MORGANTOWN – West Virginia University College of Law third-year student Jaden Rhea’s West Virginia Law Review article about the privatized prison transportation industry has earned her one of 15 Burton Distinguished Legal Writing Award for Law Schools for 2018.
“Countless state and local jurisdictions throughout the United States entrust for-profit privatized prison transportation companies to extradite their prisoners across the country, and, unfortunately, tragic stories and widespread abuse are far too common within the industry,” Rhea told the West Virginia Record.
Rhea said the issues from this trend in the prison transportation system arise from the federal Jeanna’s Act, first enacted in 2000.
“Because Jeanna's Act inadequately protects the public, guards and prisoners during transport, my article argues that it should be amended to include provisions that address the protection of the basic human needs of prisoners during transport, mandatory safety requirements for prisoners and higher training requirements for guards, and higher civil penalties for violations,” Rhea said.
Jaden Rhea WVU Law
Rhea said her inspiration for the law review article came from a New York Times story that was published in partnership with the Marshall Project. She said the New York Times’ series “has exposed the abuse within the industry.”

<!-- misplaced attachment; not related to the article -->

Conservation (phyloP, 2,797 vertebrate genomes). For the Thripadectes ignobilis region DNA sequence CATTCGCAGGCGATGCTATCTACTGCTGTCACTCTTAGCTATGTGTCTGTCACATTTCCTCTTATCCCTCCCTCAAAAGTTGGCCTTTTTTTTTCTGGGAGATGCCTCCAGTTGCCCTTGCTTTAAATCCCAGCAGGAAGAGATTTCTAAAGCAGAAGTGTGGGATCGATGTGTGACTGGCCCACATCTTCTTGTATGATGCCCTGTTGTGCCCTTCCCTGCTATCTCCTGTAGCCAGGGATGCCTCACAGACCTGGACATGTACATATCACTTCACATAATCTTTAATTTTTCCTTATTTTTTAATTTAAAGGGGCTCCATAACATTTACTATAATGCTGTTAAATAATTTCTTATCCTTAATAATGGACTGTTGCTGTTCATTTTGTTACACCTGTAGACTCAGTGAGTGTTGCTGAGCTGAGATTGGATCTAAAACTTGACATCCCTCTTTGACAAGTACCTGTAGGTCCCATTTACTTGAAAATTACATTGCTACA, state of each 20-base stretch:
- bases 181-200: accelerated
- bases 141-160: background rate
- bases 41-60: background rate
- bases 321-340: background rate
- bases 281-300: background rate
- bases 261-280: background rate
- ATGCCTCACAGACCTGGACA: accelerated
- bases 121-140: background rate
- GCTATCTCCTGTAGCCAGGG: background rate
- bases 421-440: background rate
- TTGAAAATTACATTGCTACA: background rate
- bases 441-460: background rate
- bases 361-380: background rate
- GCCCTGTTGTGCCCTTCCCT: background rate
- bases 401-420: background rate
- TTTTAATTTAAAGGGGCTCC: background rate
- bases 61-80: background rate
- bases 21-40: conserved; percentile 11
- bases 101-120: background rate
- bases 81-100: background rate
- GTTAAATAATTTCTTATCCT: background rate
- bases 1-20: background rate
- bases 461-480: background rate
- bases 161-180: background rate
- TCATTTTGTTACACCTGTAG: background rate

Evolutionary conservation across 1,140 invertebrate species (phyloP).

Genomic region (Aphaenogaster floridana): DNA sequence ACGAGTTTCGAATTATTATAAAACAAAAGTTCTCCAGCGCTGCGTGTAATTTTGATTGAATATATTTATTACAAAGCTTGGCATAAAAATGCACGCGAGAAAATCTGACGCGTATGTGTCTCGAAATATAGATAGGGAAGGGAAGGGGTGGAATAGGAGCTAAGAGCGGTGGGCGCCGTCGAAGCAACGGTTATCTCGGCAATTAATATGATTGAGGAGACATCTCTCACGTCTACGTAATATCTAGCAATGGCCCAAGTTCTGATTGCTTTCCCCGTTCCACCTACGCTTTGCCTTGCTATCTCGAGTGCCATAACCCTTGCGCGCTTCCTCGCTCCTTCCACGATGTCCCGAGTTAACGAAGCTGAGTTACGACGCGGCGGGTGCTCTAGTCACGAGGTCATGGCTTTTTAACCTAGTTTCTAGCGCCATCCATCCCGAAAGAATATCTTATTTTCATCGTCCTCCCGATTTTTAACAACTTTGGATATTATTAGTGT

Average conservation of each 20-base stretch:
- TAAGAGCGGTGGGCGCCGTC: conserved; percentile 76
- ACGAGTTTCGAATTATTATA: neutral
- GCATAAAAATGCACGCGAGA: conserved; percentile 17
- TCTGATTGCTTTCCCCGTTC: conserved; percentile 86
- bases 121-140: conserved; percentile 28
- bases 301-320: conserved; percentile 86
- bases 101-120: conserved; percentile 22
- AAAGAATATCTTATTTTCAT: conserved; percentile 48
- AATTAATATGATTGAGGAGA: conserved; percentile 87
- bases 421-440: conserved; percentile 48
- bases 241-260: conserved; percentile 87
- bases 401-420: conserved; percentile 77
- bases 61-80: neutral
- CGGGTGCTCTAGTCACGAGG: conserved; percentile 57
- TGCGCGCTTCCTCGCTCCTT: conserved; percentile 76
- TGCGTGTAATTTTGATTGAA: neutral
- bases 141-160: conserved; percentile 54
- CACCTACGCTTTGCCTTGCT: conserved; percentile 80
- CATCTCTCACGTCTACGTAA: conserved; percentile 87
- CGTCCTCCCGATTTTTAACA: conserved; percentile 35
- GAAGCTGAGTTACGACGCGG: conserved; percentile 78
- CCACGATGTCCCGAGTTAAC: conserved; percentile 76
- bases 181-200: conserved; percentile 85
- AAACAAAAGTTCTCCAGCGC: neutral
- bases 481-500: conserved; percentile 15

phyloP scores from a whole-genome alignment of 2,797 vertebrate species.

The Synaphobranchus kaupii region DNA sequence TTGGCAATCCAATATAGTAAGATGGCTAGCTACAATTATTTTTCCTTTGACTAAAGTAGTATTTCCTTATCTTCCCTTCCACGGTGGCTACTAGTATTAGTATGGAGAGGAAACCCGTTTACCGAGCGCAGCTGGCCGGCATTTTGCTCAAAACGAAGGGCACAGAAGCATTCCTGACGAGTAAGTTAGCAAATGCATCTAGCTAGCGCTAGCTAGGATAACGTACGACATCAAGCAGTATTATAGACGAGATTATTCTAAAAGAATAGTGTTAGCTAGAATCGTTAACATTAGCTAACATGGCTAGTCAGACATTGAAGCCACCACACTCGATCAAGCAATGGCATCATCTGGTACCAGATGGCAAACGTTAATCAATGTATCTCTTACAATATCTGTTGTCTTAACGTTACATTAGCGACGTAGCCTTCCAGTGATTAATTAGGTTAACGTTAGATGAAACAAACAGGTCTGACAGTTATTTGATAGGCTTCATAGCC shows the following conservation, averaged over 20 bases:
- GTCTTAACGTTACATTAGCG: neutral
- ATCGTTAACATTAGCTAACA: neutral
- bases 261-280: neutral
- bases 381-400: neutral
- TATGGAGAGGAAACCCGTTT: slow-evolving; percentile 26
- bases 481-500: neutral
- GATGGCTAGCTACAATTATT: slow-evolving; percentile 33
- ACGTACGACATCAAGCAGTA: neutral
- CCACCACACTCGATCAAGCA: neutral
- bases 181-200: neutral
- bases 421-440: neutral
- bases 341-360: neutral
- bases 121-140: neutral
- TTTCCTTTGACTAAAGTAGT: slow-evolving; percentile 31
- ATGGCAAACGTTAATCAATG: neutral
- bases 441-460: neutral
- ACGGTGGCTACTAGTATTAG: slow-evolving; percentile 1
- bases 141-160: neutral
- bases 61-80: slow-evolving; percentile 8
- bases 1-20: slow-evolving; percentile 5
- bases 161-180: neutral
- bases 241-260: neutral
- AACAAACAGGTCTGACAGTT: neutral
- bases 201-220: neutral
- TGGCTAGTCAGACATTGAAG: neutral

“I did further research and realized there is a limited amount of research in this area and it is an industry that has received little coverage in legal scholarship,” Rhea said. “In addition, my mother is an educator at a maximum-security women’s prison, and I have dedicated this article to her.”
Rhea said she has “learned an incredible amount from this experience,” and hopes “this recognition is able to bring the privatized prison transportation industry and its abuse out of the shadows and into the light,” including making lawmakers or other persons in positions of power aware of the need for change and accountability within the industry.
A lifelong West Virginian, Rhea said “this award is a huge honor, and I am incredibly grateful to have brought this recognition to the West Virginia University College of Law, the West Virginia Law Review and West Virginia University as a whole.”
Following her graduation from WVU Law in May, Rhea said he would like to work as a judicial clerk or begin practicing litigation at a law firm, but she is currently unsure of her specific plans.
West Virginia Law said in a news release that Rhea and the 14 other Burton legal writing award honorees will be recognized at a dinner at the Library of Congress in Washington, D.C., on May 21.
Rhea’s article, “Highway to Hell: The Privatized Prison Transportation Industry and the Long Road to Reform,” was published in the fall 2017 edition of the West Virginia Law Review.
“She writes that prisoners are often physically abused during transport and left in overcrowded vans for extended periods of time with limited access to food, water or restrooms,” the release said.
WVU Law said the Burton Awards is a national program of the Burton Foundation, “a nonprofit academic and educational organization focused on major legal accomplishments.”